"Come Dancing" with Local Bands at Kinks Tribute Show, KDHX Benefit

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The Kinks influenced '90s Britpop bands like Blur and Oasis. - VIA
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  • The Kinks influenced '90s Britpop bands like Blur and Oasis.

That's where the big bands Used to come and play My sister went there On a Saturday -- "Come Dancing"

Ten local bands hope you'll believe in the power of Ray Davies and come dancing during a benefit concert for KDHX (88.1 FM) Saturday, March 30. Ev'rybody's Gonna Be Happy: A Tribute to the Kinks begins at 8 p.m. at Off Broadway. Admission is $10, with proceeds going to St. Louis' independent radio station.

During the show a roster of veteran and novice local bands will perform The Kinks' well-known hits, deep album treasures and everything in between. On the bill are the Aviation Club, the Blind Eyes, Burrowss, the Educated Guess, Estevan, Melody Den, the Nevermores, Old Lights, Picture Day and Prune. The concert marks the twelfth tribute-show benefit for KDHX, with previous efforts dedicated to the music of R.E.M., Uncle Tupelo, Bob Dylan, Stevie Wonder and more.

"The Kinks had massive hits, of course, but the catalog is so deep, so diverse, so challenging and delightful that a tribute night really was inevitable," says Roy Kasten, event organizer and frequent RFT Music contributor. "Now was the right time. The last few tribute nights have been fantastic, but they've emphasized more acoustic sounds. The Kinks -- and the bands that will be playing the Kinks' songs -- embody the heart, soul and brain of rock & roll."

Kasten says that tribute shows, like the ones KDHX coordinates, are good for St. Louis' music scene and showcase a shared respect for an influential artist.

"In playing the songs of the Kinks, these ten diverse, distinct local bands are all sharing their histories, their knowledge, their vision, and their influences," Kasten says.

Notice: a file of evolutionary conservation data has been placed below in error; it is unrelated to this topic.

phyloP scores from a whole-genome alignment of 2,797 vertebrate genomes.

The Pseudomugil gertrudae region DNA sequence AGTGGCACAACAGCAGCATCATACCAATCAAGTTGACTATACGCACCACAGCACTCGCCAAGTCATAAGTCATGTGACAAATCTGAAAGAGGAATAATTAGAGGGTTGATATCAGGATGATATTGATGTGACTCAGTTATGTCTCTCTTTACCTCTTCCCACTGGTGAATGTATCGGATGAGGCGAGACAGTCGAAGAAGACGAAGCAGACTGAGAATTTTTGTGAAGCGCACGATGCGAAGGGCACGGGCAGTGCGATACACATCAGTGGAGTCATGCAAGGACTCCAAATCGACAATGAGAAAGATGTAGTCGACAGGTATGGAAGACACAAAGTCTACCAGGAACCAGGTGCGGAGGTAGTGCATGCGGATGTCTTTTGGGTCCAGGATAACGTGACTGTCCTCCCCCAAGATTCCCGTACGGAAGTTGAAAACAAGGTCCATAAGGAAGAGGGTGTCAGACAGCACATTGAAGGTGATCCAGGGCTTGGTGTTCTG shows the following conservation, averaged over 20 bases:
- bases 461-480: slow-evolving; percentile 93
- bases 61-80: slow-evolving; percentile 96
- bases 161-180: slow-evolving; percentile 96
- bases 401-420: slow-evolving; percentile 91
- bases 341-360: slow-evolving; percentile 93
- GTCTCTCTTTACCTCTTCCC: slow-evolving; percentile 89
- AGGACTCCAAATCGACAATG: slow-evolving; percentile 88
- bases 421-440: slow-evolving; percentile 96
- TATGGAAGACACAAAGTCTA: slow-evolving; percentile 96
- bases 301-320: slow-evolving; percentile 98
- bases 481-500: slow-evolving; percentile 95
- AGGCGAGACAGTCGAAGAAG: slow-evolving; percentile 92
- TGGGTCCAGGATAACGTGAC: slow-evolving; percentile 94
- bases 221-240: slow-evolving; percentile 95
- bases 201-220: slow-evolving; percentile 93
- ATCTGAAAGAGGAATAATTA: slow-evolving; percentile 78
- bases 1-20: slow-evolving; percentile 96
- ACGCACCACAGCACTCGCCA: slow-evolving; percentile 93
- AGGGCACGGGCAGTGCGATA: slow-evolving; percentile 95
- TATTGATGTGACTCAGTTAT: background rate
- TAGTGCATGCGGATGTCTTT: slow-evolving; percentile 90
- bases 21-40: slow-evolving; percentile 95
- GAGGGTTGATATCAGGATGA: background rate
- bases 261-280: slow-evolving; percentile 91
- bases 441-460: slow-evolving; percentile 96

With many lifelong Kinks fans in the mix, the local talent is excited to perform tunes by a band that often was overshadowed by its British Invasion contemporaries.

"The Kinks may never have reached levels of popularity that the Beatles and the Stones achieved, but who has?" asks Matt Picker, drummer for the Blind Eyes. "They still played plenty of sold-out shows in huge venues to adoring audiences and have a catalog of songs and albums that go toe-to-toe with anything their contemporaries ever put out."

Evan Sult, whose Sleepy Kitty Arts studio designed the event's posters, appreciates the Kinks' recognizable sound.

"They invented, refined and perfected a certain strumming pattern and song structure in 'All Day and All of the Night' and 'You Really Got Me,' not unlike Chuck Berry's signature riffs in how identifiable it is," Sult says.

With Sleepy Kitty partner Paige Brubeck, Sult engaged both the music and graphic sides of his brain when it came to creating the art for this event, considering Kinks sound and attitude.

"Paige and I have been talking about texture lately -- photocopy schmutz is kind of like distortion on the guitar, right? We found an old photocopier that makes honest gritty dirt on the images," Sult says. "Of course it's this old machine -- vintage even, like the guitars in the Kinks songs. So we made sure to build some of that texture into this poster."

Which Kinks songs will concertgoers hear at the show? Many of the bands are keeping covers under wraps for now, but Picker says his band will perform selections straight-up instead of trying to put its own spin on things.

"My favorite Kinks song is 'Till The End Of The Day,' which is an amazing song," Picker says. "We're not playing it, but hopefully someone will do it."

Sult is excited about the roster of bands that Kasten has curated for the Kinks show.

"I was really pleased to see the Blind Eyes on the list of bands; they're a natural match for the Kinks," Sult says. "Likewise, Old Lights; I really hope that they're doing some harmony-heavy songs, but I'll take whatever they got because they always sound great. I associate the Nevermores with heavy rockin', so I assume they'll be doing some of the songs I really want to hear."

No matter if the bands perform "A Well Respected Man" or "Better Days," Kasten is confident that the audience will walk away with a new appreciation for both the Kinks and St. Louis' local talent.

"There's something about that focus on one great artist over the course of an evening that really is special, as mushy as that may sound," Kasten says.

See also: -Ten Bands You Never Would Have Thought Used to Be Good -The Ten Biggest Concert Buzzkills: An Illustrated Guide -The 15 Most Ridiculous Band Promo Photos Ever -The Ten Worst Music Tattoos Ever

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